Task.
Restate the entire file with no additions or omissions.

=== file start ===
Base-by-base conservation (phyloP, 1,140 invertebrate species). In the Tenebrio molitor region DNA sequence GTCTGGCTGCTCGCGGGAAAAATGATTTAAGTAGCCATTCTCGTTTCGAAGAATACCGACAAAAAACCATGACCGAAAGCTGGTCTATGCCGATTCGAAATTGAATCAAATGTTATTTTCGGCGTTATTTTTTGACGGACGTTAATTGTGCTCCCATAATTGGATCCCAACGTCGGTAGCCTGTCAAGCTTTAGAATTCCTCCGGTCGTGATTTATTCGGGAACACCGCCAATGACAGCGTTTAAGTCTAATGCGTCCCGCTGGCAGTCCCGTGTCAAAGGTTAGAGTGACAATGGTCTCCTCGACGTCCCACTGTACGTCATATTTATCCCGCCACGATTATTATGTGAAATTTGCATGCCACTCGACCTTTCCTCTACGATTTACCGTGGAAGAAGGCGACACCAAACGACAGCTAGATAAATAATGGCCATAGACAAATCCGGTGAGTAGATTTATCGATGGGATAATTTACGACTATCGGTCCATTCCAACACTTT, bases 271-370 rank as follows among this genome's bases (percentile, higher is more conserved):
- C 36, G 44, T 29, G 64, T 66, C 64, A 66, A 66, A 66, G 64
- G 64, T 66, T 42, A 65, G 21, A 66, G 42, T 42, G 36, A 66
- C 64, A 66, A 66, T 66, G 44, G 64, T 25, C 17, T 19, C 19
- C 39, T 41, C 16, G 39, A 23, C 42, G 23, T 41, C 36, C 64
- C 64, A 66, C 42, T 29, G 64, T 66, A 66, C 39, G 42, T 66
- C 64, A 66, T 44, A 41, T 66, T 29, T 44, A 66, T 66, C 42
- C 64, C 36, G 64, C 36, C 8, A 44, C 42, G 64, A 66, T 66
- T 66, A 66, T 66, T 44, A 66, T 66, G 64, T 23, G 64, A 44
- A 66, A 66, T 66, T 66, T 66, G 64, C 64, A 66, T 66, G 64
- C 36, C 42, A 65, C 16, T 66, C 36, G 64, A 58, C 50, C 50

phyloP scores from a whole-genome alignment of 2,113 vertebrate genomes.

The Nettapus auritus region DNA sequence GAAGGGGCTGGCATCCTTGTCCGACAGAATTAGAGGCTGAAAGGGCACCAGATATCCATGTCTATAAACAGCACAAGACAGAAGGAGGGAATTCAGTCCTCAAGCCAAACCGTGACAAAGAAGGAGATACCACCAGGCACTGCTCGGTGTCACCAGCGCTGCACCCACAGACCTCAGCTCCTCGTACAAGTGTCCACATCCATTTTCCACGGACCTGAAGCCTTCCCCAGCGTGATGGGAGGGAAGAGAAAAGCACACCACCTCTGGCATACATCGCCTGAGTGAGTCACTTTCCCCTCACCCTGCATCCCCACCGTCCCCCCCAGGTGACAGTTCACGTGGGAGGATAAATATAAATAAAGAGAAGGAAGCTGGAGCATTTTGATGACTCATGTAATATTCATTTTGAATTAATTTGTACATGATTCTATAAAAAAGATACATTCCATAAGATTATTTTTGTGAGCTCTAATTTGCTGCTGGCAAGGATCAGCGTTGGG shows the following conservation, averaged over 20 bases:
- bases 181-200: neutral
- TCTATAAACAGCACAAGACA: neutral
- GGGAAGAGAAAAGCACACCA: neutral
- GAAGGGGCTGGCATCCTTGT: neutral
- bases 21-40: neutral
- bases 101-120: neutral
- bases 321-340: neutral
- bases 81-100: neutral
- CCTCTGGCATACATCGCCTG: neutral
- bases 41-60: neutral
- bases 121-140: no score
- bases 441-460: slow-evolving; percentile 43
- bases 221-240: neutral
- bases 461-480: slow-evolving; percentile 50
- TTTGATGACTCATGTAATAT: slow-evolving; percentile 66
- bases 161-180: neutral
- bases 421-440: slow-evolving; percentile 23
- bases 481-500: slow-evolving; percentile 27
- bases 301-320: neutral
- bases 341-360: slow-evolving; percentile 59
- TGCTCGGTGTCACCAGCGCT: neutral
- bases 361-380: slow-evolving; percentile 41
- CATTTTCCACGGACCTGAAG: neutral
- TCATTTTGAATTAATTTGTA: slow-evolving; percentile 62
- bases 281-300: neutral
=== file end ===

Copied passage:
Base-by-base conservation (phyloP, 1,140 invertebrate species). In the Tenebrio molitor region DNA sequence GTCTGGCTGCTCGCGGGAAAAATGATTTAAGTAGCCATTCTCGTTTCGAAGAATACCGACAAAAAACCATGACCGAAAGCTGGTCTATGCCGATTCGAAATTGAATCAAATGTTATTTTCGGCGTTATTTTTTGACGGACGTTAATTGTGCTCCCATAATTGGATCCCAACGTCGGTAGCCTGTCAAGCTTTAGAATTCCTCCGGTCGTGATTTATTCGGGAACACCGCCAATGACAGCGTTTAAGTCTAATGCGTCCCGCTGGCAGTCCCGTGTCAAAGGTTAGAGTGACAATGGTCTCCTCGACGTCCCACTGTACGTCATATTTATCCCGCCACGATTATTATGTGAAATTTGCATGCCACTCGACCTTTCCTCTACGATTTACCGTGGAAGAAGGCGACACCAAACGACAGCTAGATAAATAATGGCCATAGACAAATCCGGTGAGTAGATTTATCGATGGGATAATTTACGACTATCGGTCCATTCCAACACTTT, bases 271-370 rank as follows among this genome's bases (percentile, higher is more conserved):
- C 36, G 44, T 29, G 64, T 66, C 64, A 66, A 66, A 66, G 64
- G 64, T 66, T 42, A 65, G 21, A 66, G 42, T 42, G 36, A 66
- C 64, A 66, A 66, T 66, G 44, G 64, T 25, C 17, T 19, C 19
- C 39, T 41, C 16, G 39, A 23, C 42, G 23, T 41, C 36, C 64
- C 64, A 66, C 42, T 29, G 64, T 66, A 66, C 39, G 42, T 66
- C 64, A 66, T 44, A 41, T 66, T 29, T 44, A 66, T 66, C 42
- C 64, C 36, G 64, C 36, C 8, A 44, C 42, G 64, A 66, T 66
- T 66, A 66, T 66, T 44, A 66, T 66, G 64, T 23, G 64, A 44
- A 66, A 66, T 66, T 66, T 66, G 64, C 64, A 66, T 66, G 64
- C 36, C 42, A 65, C 16, T 66, C 36, G 64, A 58, C 50, C 50

phyloP scores from a whole-genome alignment of 2,113 vertebrate genomes.

The Nettapus auritus region DNA sequence GAAGGGGCTGGCATCCTTGTCCGACAGAATTAGAGGCTGAAAGGGCACCAGATATCCATGTCTATAAACAGCACAAGACAGAAGGAGGGAATTCAGTCCTCAAGCCAAACCGTGACAAAGAAGGAGATACCACCAGGCACTGCTCGGTGTCACCAGCGCTGCACCCACAGACCTCAGCTCCTCGTACAAGTGTCCACATCCATTTTCCACGGACCTGAAGCCTTCCCCAGCGTGATGGGAGGGAAGAGAAAAGCACACCACCTCTGGCATACATCGCCTGAGTGAGTCACTTTCCCCTCACCCTGCATCCCCACCGTCCCCCCCAGGTGACAGTTCACGTGGGAGGATAAATATAAATAAAGAGAAGGAAGCTGGAGCATTTTGATGACTCATGTAATATTCATTTTGAATTAATTTGTACATGATTCTATAAAAAAGATACATTCCATAAGATTATTTTTGTGAGCTCTAATTTGCTGCTGGCAAGGATCAGCGTTGGG shows the following conservation, averaged over 20 bases:
- bases 181-200: neutral
- TCTATAAACAGCACAAGACA: neutral
- GGGAAGAGAAAAGCACACCA: neutral
- GAAGGGGCTGGCATCCTTGT: neutral
- bases 21-40: neutral
- bases 101-120: neutral
- bases 321-340: neutral
- bases 81-100: neutral
- CCTCTGGCATACATCGCCTG: neutral
- bases 41-60: neutral
- bases 121-140: no score
- bases 441-460: slow-evolving; percentile 43
- bases 221-240: neutral
- bases 461-480: slow-evolving; percentile 50
- TTTGATGACTCATGTAATAT: slow-evolving; percentile 66
- bases 161-180: neutral
- bases 421-440: slow-evolving; percentile 23
- bases 481-500: slow-evolving; percentile 27
- bases 301-320: neutral
- bases 341-360: slow-evolving; percentile 59
- TGCTCGGTGTCACCAGCGCT: neutral
- bases 361-380: slow-evolving; percentile 41
- CATTTTCCACGGACCTGAAG: neutral
- TCATTTTGAATTAATTTGTA: slow-evolving; percentile 62
- bases 281-300: neutral